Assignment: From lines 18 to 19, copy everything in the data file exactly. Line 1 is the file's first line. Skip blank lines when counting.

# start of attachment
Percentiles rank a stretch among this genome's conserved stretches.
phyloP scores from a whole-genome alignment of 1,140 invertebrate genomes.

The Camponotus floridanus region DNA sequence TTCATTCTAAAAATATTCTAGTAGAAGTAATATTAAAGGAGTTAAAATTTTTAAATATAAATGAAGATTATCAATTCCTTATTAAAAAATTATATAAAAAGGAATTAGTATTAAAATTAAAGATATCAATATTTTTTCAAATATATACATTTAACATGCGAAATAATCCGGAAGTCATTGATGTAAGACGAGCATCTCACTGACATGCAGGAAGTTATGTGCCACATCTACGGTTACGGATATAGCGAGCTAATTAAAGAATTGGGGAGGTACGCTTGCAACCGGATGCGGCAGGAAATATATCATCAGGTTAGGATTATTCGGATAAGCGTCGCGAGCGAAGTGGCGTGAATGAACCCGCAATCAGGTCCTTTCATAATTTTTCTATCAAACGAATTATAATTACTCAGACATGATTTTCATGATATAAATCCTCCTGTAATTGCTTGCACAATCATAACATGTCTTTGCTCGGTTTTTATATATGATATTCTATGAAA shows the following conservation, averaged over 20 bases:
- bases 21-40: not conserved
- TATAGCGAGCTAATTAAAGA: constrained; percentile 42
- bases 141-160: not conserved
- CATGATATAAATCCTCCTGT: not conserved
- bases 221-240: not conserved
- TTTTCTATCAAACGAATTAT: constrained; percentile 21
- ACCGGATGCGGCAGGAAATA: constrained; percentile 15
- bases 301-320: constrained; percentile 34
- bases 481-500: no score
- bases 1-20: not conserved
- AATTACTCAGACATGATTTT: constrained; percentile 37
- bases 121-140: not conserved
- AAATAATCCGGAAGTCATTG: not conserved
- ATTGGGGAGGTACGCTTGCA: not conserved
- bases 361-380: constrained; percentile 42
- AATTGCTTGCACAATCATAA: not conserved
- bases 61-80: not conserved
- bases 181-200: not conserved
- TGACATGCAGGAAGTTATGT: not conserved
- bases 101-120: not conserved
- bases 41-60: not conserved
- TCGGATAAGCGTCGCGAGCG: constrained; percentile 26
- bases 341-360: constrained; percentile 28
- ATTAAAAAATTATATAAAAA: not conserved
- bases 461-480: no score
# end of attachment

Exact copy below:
- bases 361-380: constrained; percentile 42
- AATTGCTTGCACAATCATAA: not conserved